The electoral college is not a place, but a Constitutional process.

Under Article II of the Constitution, each state appoints electors equal to the number of votes the state has for representatives and senators.  Each state determines its own method for the selection.  In 1804, the Twelfth Amendment revised the  method for casting votes by the electors, so that each elector casts a vote for President and for Vice-President.

In 1824, no candidate received the required majority of votes by electors; at the time, a candidate needed 131 electoral votes.  Under the Twelfth Amendment, if  no candidate has a majority, the House of Representatives must vote to select the President and the Vice-President.  John Quincy Adams won the House vote, defeating Andrew Jackson who had won the popular vote.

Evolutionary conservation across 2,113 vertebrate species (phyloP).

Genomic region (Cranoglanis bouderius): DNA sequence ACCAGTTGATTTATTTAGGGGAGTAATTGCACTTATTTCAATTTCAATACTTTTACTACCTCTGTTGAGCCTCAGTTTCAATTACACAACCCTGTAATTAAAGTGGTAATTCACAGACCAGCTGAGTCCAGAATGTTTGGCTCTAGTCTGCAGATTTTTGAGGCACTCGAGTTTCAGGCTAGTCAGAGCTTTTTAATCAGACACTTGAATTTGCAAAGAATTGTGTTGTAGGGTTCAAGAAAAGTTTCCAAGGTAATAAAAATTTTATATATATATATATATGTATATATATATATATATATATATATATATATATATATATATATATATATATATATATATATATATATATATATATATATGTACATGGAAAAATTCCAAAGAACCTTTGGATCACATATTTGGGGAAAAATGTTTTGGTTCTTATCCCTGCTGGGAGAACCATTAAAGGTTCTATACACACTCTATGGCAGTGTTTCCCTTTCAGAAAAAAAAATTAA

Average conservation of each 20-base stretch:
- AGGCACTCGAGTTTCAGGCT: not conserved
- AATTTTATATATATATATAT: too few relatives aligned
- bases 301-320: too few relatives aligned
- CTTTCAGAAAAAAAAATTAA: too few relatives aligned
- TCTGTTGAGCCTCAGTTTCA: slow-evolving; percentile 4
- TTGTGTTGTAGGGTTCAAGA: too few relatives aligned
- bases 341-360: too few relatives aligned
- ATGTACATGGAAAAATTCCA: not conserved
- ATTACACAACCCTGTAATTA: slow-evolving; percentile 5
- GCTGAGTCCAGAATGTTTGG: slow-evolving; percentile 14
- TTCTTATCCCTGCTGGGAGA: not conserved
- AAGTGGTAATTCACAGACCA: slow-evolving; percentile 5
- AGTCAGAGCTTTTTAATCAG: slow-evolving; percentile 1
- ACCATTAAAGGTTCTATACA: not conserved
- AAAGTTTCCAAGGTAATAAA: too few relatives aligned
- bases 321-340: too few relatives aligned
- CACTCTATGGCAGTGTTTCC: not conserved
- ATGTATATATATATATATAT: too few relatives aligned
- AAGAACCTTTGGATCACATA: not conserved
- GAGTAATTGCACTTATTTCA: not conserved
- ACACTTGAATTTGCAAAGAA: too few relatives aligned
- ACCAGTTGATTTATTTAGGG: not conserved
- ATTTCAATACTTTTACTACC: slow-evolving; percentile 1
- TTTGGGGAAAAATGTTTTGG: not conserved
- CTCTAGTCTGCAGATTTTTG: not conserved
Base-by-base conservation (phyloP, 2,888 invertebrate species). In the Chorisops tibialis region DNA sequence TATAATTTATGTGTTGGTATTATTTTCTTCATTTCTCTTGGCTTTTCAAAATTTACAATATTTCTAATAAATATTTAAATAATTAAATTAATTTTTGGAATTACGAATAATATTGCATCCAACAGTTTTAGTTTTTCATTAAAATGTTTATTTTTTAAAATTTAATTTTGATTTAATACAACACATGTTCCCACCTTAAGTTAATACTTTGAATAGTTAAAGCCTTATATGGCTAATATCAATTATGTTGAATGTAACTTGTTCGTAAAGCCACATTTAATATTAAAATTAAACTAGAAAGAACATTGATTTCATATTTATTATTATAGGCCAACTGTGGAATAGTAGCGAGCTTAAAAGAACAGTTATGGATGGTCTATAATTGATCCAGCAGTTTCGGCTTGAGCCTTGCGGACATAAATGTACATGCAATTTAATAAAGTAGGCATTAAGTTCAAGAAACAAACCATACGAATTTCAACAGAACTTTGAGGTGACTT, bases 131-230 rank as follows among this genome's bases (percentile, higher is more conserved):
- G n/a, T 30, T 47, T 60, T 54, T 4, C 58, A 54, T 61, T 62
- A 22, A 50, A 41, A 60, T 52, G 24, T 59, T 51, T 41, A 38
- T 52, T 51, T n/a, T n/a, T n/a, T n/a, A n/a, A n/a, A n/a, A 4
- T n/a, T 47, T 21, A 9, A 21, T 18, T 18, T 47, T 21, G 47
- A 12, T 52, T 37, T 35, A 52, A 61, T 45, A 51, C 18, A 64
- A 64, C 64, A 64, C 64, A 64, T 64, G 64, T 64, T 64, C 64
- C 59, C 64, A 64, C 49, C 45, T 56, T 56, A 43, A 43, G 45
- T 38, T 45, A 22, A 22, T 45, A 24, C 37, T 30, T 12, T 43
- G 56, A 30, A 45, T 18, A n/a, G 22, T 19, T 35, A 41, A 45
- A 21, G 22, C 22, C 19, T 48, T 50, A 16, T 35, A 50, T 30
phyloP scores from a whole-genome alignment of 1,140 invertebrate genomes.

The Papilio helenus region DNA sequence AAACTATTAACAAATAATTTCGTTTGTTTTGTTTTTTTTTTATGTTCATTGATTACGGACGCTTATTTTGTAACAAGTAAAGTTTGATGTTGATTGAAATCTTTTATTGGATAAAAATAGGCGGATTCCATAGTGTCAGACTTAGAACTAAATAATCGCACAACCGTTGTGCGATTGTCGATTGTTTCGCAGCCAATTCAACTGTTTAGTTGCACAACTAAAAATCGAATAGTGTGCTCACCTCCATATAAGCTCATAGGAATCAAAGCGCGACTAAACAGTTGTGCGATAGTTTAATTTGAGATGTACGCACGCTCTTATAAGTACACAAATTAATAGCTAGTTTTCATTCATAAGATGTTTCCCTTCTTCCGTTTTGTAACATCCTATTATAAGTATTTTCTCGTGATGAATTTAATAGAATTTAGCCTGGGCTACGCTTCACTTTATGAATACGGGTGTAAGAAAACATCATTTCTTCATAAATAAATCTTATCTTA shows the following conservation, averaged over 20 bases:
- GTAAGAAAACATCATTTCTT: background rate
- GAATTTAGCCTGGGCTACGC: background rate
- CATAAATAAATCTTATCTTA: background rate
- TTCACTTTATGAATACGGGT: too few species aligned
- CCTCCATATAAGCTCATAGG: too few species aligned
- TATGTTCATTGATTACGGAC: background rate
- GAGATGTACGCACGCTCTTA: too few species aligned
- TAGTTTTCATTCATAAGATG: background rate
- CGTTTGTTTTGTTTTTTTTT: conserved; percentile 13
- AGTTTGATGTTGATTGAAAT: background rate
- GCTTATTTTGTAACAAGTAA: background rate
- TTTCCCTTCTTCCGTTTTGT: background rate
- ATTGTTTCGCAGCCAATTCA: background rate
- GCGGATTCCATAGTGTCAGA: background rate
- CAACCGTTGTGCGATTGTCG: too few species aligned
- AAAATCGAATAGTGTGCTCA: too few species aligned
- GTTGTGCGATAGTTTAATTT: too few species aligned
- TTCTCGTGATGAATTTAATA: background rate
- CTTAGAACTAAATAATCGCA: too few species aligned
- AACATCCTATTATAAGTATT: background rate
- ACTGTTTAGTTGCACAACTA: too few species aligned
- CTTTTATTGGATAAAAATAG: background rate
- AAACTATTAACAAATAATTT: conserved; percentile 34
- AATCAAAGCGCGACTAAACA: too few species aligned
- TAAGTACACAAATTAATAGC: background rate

The Twenty-third Amendment permits the District of Columbia to appoint electors in the same manner as the states.  DC now has three electoral votes, although no voting members of Congress.

Congress sets the dates for the choosing the electors and for voting; the dates are the same throughout the country.  This year, the electors meet in their respective states on December 17.  A candidate needs 270 electoral votes to win the election.

To read more about the electoral college, click here.  See also:

America Votes:  A Guide to Modern Election Law and Voting Rights

Bugh, Gary.  Electoral College Reform:  Challenges and Possibilities

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